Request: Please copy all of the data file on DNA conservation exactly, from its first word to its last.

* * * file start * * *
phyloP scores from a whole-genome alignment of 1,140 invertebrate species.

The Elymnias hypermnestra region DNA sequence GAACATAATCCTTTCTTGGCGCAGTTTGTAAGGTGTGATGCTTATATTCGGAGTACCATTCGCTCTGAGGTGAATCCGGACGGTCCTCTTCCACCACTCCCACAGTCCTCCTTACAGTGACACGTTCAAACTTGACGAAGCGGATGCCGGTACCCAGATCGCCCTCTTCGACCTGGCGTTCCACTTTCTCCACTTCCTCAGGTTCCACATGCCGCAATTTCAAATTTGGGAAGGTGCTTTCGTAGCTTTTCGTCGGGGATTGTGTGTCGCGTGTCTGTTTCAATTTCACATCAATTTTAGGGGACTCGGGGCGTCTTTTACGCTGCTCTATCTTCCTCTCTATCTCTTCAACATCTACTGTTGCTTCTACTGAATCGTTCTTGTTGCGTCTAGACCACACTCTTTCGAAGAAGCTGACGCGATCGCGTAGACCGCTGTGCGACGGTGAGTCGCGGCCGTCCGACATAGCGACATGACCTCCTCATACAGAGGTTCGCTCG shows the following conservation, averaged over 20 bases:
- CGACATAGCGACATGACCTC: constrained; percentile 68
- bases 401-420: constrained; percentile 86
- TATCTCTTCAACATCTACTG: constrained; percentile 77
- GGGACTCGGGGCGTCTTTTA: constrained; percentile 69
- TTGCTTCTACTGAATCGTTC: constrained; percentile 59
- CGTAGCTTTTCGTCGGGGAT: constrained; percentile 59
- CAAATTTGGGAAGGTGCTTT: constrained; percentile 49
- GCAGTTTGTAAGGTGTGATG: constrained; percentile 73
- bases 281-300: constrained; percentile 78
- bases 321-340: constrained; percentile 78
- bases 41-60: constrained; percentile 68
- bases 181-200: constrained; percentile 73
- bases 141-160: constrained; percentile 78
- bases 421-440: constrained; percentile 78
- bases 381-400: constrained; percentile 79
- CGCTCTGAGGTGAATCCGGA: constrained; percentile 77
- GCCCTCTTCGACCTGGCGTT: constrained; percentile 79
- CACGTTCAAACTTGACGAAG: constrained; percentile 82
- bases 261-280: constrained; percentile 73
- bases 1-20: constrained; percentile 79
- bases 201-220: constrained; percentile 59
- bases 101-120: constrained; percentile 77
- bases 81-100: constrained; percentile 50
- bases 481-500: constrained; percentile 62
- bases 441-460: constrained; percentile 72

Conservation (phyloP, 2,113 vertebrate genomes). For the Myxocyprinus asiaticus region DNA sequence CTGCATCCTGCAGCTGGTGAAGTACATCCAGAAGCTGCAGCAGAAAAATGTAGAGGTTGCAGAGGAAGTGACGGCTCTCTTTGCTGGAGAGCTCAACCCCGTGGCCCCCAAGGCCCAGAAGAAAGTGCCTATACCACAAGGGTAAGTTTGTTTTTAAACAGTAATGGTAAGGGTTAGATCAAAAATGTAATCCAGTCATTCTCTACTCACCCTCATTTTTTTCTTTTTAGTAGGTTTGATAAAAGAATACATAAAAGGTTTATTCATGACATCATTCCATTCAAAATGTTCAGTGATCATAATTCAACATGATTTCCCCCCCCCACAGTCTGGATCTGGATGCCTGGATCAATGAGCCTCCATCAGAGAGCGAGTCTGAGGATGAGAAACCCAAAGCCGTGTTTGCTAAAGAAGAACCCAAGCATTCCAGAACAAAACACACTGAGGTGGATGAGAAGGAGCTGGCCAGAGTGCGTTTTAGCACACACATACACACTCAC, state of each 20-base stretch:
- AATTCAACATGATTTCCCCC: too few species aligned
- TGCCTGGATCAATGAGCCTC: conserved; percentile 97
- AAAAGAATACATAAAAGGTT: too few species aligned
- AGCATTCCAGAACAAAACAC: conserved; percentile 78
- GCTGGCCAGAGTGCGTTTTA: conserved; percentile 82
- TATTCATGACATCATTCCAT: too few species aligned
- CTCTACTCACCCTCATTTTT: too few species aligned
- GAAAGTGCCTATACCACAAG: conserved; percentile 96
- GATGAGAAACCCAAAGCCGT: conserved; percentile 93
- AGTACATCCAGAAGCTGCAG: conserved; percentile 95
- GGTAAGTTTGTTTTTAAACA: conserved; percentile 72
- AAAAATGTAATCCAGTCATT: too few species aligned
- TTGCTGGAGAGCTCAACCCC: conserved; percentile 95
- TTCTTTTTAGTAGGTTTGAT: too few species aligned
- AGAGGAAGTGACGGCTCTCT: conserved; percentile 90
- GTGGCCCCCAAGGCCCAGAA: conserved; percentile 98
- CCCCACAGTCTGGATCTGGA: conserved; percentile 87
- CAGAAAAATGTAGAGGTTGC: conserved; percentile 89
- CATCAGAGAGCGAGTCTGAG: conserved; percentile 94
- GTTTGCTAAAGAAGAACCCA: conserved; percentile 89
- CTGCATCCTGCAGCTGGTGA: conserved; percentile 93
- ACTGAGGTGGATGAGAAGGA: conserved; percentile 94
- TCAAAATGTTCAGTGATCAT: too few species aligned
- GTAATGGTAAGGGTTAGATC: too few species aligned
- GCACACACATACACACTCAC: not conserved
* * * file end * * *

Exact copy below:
phyloP scores from a whole-genome alignment of 1,140 invertebrate species.

The Elymnias hypermnestra region DNA sequence GAACATAATCCTTTCTTGGCGCAGTTTGTAAGGTGTGATGCTTATATTCGGAGTACCATTCGCTCTGAGGTGAATCCGGACGGTCCTCTTCCACCACTCCCACAGTCCTCCTTACAGTGACACGTTCAAACTTGACGAAGCGGATGCCGGTACCCAGATCGCCCTCTTCGACCTGGCGTTCCACTTTCTCCACTTCCTCAGGTTCCACATGCCGCAATTTCAAATTTGGGAAGGTGCTTTCGTAGCTTTTCGTCGGGGATTGTGTGTCGCGTGTCTGTTTCAATTTCACATCAATTTTAGGGGACTCGGGGCGTCTTTTACGCTGCTCTATCTTCCTCTCTATCTCTTCAACATCTACTGTTGCTTCTACTGAATCGTTCTTGTTGCGTCTAGACCACACTCTTTCGAAGAAGCTGACGCGATCGCGTAGACCGCTGTGCGACGGTGAGTCGCGGCCGTCCGACATAGCGACATGACCTCCTCATACAGAGGTTCGCTCG shows the following conservation, averaged over 20 bases:
- CGACATAGCGACATGACCTC: constrained; percentile 68
- bases 401-420: constrained; percentile 86
- TATCTCTTCAACATCTACTG: constrained; percentile 77
- GGGACTCGGGGCGTCTTTTA: constrained; percentile 69
- TTGCTTCTACTGAATCGTTC: constrained; percentile 59
- CGTAGCTTTTCGTCGGGGAT: constrained; percentile 59
- CAAATTTGGGAAGGTGCTTT: constrained; percentile 49
- GCAGTTTGTAAGGTGTGATG: constrained; percentile 73
- bases 281-300: constrained; percentile 78
- bases 321-340: constrained; percentile 78
- bases 41-60: constrained; percentile 68
- bases 181-200: constrained; percentile 73
- bases 141-160: constrained; percentile 78
- bases 421-440: constrained; percentile 78
- bases 381-400: constrained; percentile 79
- CGCTCTGAGGTGAATCCGGA: constrained; percentile 77
- GCCCTCTTCGACCTGGCGTT: constrained; percentile 79
- CACGTTCAAACTTGACGAAG: constrained; percentile 82
- bases 261-280: constrained; percentile 73
- bases 1-20: constrained; percentile 79
- bases 201-220: constrained; percentile 59
- bases 101-120: constrained; percentile 77
- bases 81-100: constrained; percentile 50
- bases 481-500: constrained; percentile 62
- bases 441-460: constrained; percentile 72

Conservation (phyloP, 2,113 vertebrate genomes). For the Myxocyprinus asiaticus region DNA sequence CTGCATCCTGCAGCTGGTGAAGTACATCCAGAAGCTGCAGCAGAAAAATGTAGAGGTTGCAGAGGAAGTGACGGCTCTCTTTGCTGGAGAGCTCAACCCCGTGGCCCCCAAGGCCCAGAAGAAAGTGCCTATACCACAAGGGTAAGTTTGTTTTTAAACAGTAATGGTAAGGGTTAGATCAAAAATGTAATCCAGTCATTCTCTACTCACCCTCATTTTTTTCTTTTTAGTAGGTTTGATAAAAGAATACATAAAAGGTTTATTCATGACATCATTCCATTCAAAATGTTCAGTGATCATAATTCAACATGATTTCCCCCCCCCACAGTCTGGATCTGGATGCCTGGATCAATGAGCCTCCATCAGAGAGCGAGTCTGAGGATGAGAAACCCAAAGCCGTGTTTGCTAAAGAAGAACCCAAGCATTCCAGAACAAAACACACTGAGGTGGATGAGAAGGAGCTGGCCAGAGTGCGTTTTAGCACACACATACACACTCAC, state of each 20-base stretch:
- AATTCAACATGATTTCCCCC: too few species aligned
- TGCCTGGATCAATGAGCCTC: conserved; percentile 97
- AAAAGAATACATAAAAGGTT: too few species aligned
- AGCATTCCAGAACAAAACAC: conserved; percentile 78
- GCTGGCCAGAGTGCGTTTTA: conserved; percentile 82
- TATTCATGACATCATTCCAT: too few species aligned
- CTCTACTCACCCTCATTTTT: too few species aligned
- GAAAGTGCCTATACCACAAG: conserved; percentile 96
- GATGAGAAACCCAAAGCCGT: conserved; percentile 93
- AGTACATCCAGAAGCTGCAG: conserved; percentile 95
- GGTAAGTTTGTTTTTAAACA: conserved; percentile 72
- AAAAATGTAATCCAGTCATT: too few species aligned
- TTGCTGGAGAGCTCAACCCC: conserved; percentile 95
- TTCTTTTTAGTAGGTTTGAT: too few species aligned
- AGAGGAAGTGACGGCTCTCT: conserved; percentile 90
- GTGGCCCCCAAGGCCCAGAA: conserved; percentile 98
- CCCCACAGTCTGGATCTGGA: conserved; percentile 87
- CAGAAAAATGTAGAGGTTGC: conserved; percentile 89
- CATCAGAGAGCGAGTCTGAG: conserved; percentile 94
- GTTTGCTAAAGAAGAACCCA: conserved; percentile 89
- CTGCATCCTGCAGCTGGTGA: conserved; percentile 93
- ACTGAGGTGGATGAGAAGGA: conserved; percentile 94
- TCAAAATGTTCAGTGATCAT: too few species aligned
- GTAATGGTAAGGGTTAGATC: too few species aligned
- GCACACACATACACACTCAC: not conserved